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Lochaber Monitor Farm Focuses on Grassland Management

Farmers and crofters are invited to the next meeting at the Lochaber monitor farm on Tuesday 23 May, where the focus will be on grassland management for west coast farms.

Strone Farm, a 1,200-hectare hill farm, located in the Great Glen, one of Scotland’s most scenic locations, is run by Chris Cameron in partnership with his father Malcolm and mother Eileen.

At the meeting next Tuesday, which begins at 11am and includes lunch, Chris Cameron will outline the current grassland policy at Strone.

“We are keen to try and improve our grassland and are looking for suggestions as to how we can do this at Strone. We have limited quality grazing land here and want to learn how we can manage it better in order to reduce feed costs for our livestock,” said Chris Cameron.

Since the last monitor farm meeting in March, the Camerons have oversown one of the fields at Strone with three different seed mixes with the intention of increasing the quality of the grass.  At the forthcoming meeting, Jonny Watson from Watson Seeds will talk about this trial and review the impact so far.

With input from the community group, recommendations will be made about how the Camerons should manage the oversow going forward in terms of weed control, fertiliser and grazing management.  

David Lawson, SRUC grassland specialist, will also be attending to add his expertise to issue found at Strone  such as the effect of nitrogen applications on pH, how to avoid lodging in silage crops, the latest advice on phosphate and potash in soil and the impact of an aerator on soil structure. 

Strone’s location is unique in that it is split by the Caledonian Canal. Access to fields on the other side of the canal is via a 6ft high tunnel, restricting access to by foot or quad bike only. Alternatively, the fields can be accessed by road via a ten mile round trip.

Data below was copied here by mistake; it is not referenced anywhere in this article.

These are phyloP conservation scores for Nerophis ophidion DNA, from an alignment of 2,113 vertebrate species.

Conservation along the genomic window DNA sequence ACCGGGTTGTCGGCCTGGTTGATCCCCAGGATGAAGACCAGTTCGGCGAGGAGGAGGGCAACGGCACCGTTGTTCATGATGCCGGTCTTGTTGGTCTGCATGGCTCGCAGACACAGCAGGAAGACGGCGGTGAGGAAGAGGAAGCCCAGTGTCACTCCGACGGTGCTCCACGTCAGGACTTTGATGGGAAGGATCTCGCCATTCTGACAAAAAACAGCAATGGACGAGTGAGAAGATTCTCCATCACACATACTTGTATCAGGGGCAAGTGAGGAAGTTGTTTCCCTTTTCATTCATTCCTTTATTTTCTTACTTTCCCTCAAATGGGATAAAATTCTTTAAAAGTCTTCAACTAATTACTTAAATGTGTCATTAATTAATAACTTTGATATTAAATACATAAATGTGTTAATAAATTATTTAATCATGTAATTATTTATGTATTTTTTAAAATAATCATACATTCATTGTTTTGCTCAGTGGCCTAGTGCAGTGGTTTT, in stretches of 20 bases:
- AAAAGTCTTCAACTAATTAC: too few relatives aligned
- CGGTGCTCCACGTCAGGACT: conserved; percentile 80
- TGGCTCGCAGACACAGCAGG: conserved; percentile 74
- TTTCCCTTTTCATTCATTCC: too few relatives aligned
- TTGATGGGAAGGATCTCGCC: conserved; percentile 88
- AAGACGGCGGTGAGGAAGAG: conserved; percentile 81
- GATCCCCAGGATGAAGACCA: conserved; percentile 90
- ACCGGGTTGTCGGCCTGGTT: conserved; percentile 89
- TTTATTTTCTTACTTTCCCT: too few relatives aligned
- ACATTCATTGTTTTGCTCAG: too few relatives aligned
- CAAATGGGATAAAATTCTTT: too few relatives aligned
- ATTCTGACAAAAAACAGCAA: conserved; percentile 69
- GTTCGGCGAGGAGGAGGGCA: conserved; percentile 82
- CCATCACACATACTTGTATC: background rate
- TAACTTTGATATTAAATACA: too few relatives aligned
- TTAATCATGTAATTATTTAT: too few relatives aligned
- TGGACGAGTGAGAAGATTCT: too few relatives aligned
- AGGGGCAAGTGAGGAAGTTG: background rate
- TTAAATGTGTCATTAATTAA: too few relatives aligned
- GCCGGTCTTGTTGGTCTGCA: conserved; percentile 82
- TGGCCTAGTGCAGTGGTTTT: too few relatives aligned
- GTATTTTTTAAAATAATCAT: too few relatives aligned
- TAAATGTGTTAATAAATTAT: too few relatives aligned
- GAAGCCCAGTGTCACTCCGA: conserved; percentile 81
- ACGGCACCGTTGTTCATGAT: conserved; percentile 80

There are 16 hectares of land on the other side of the canal that is mainly used for silage at the moment. The Camerons are keen to receive guidance from those who attend the meeting next week about how this land could be managed in the future and whether the fields should be oversown between cuts this year. The group will have an opportunity to visit the land before breaking into groups to develop a revised grassland policy for Strone.

The Lochaber Monitor Farm is one of nine monitor farms that have been established around Scotland in a joint initiative by Quality Meat Scotland (QMS) and AHDB Cereals & Oilseeds, with funding from the Scottish Government. The aim of the programme is to help improve the productivity, profitability and sustainability of Scottish farm businesses.

Strone farm will be hosting regular meetings over the next three years as the Lochaber Monitor Farm, which will focus on technical and financial challenges that their business, and many other local farming businesses, face.

The Lochaber Monitor Farm meetings are open and free for all farmers to attend.  Attendees will also have an input into topics covered, speakers invited to meetings and visits to other enterprises and businesses.

To book your attendance (and lunch!) please contact Niall Campbell or Morven MacArthur on 01631 563093 or email fbsoban@sac.co.uk.

For more information about the monitor farm programme click here or visit  www.cereals.ahdb.org.uk.